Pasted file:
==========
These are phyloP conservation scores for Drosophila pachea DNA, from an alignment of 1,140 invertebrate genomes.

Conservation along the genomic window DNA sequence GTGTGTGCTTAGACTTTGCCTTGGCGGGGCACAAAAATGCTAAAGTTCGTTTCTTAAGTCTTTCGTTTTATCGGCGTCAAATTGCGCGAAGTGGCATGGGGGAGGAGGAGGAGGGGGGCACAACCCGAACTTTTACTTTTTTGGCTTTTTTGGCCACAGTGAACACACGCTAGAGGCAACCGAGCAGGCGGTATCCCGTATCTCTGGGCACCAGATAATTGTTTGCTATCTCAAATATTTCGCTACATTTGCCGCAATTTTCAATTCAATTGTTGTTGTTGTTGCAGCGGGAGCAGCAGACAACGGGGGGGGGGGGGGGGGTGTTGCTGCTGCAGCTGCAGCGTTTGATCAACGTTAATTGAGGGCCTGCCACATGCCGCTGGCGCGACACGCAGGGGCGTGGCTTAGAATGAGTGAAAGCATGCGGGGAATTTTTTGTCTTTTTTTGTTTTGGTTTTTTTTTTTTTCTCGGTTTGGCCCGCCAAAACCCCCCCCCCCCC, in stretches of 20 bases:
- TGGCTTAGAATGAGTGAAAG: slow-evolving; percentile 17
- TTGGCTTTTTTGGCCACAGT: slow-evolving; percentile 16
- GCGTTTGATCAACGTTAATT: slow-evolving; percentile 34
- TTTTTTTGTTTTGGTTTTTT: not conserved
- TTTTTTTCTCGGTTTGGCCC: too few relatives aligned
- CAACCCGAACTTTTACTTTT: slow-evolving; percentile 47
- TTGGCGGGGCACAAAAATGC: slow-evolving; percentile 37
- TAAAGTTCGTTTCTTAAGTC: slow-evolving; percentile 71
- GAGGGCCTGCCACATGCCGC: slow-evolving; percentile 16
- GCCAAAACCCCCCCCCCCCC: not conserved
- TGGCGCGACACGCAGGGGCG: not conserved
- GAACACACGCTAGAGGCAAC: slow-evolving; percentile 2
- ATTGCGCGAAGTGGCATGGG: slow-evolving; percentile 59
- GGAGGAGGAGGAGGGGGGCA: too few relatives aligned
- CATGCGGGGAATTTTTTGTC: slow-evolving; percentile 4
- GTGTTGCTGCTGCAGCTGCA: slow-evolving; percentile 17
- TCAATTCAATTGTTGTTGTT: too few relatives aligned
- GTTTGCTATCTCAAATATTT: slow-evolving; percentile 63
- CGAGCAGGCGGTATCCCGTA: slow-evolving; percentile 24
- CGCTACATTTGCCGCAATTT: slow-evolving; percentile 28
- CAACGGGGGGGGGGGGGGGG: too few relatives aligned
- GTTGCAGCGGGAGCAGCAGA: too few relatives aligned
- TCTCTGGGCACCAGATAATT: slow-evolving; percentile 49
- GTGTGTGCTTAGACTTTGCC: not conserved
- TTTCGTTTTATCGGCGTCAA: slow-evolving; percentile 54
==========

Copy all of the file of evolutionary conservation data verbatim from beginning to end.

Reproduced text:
These are phyloP conservation scores for Drosophila pachea DNA, from an alignment of 1,140 invertebrate genomes.

Conservation along the genomic window DNA sequence GTGTGTGCTTAGACTTTGCCTTGGCGGGGCACAAAAATGCTAAAGTTCGTTTCTTAAGTCTTTCGTTTTATCGGCGTCAAATTGCGCGAAGTGGCATGGGGGAGGAGGAGGAGGGGGGCACAACCCGAACTTTTACTTTTTTGGCTTTTTTGGCCACAGTGAACACACGCTAGAGGCAACCGAGCAGGCGGTATCCCGTATCTCTGGGCACCAGATAATTGTTTGCTATCTCAAATATTTCGCTACATTTGCCGCAATTTTCAATTCAATTGTTGTTGTTGTTGCAGCGGGAGCAGCAGACAACGGGGGGGGGGGGGGGGGTGTTGCTGCTGCAGCTGCAGCGTTTGATCAACGTTAATTGAGGGCCTGCCACATGCCGCTGGCGCGACACGCAGGGGCGTGGCTTAGAATGAGTGAAAGCATGCGGGGAATTTTTTGTCTTTTTTTGTTTTGGTTTTTTTTTTTTTCTCGGTTTGGCCCGCCAAAACCCCCCCCCCCCC, in stretches of 20 bases:
- TGGCTTAGAATGAGTGAAAG: slow-evolving; percentile 17
- TTGGCTTTTTTGGCCACAGT: slow-evolving; percentile 16
- GCGTTTGATCAACGTTAATT: slow-evolving; percentile 34
- TTTTTTTGTTTTGGTTTTTT: not conserved
- TTTTTTTCTCGGTTTGGCCC: too few relatives aligned
- CAACCCGAACTTTTACTTTT: slow-evolving; percentile 47
- TTGGCGGGGCACAAAAATGC: slow-evolving; percentile 37
- TAAAGTTCGTTTCTTAAGTC: slow-evolving; percentile 71
- GAGGGCCTGCCACATGCCGC: slow-evolving; percentile 16
- GCCAAAACCCCCCCCCCCCC: not conserved
- TGGCGCGACACGCAGGGGCG: not conserved
- GAACACACGCTAGAGGCAAC: slow-evolving; percentile 2
- ATTGCGCGAAGTGGCATGGG: slow-evolving; percentile 59
- GGAGGAGGAGGAGGGGGGCA: too few relatives aligned
- CATGCGGGGAATTTTTTGTC: slow-evolving; percentile 4
- GTGTTGCTGCTGCAGCTGCA: slow-evolving; percentile 17
- TCAATTCAATTGTTGTTGTT: too few relatives aligned
- GTTTGCTATCTCAAATATTT: slow-evolving; percentile 63
- CGAGCAGGCGGTATCCCGTA: slow-evolving; percentile 24
- CGCTACATTTGCCGCAATTT: slow-evolving; percentile 28
- CAACGGGGGGGGGGGGGGGG: too few relatives aligned
- GTTGCAGCGGGAGCAGCAGA: too few relatives aligned
- TCTCTGGGCACCAGATAATT: slow-evolving; percentile 49
- GTGTGTGCTTAGACTTTGCC: not conserved
- TTTCGTTTTATCGGCGTCAA: slow-evolving; percentile 54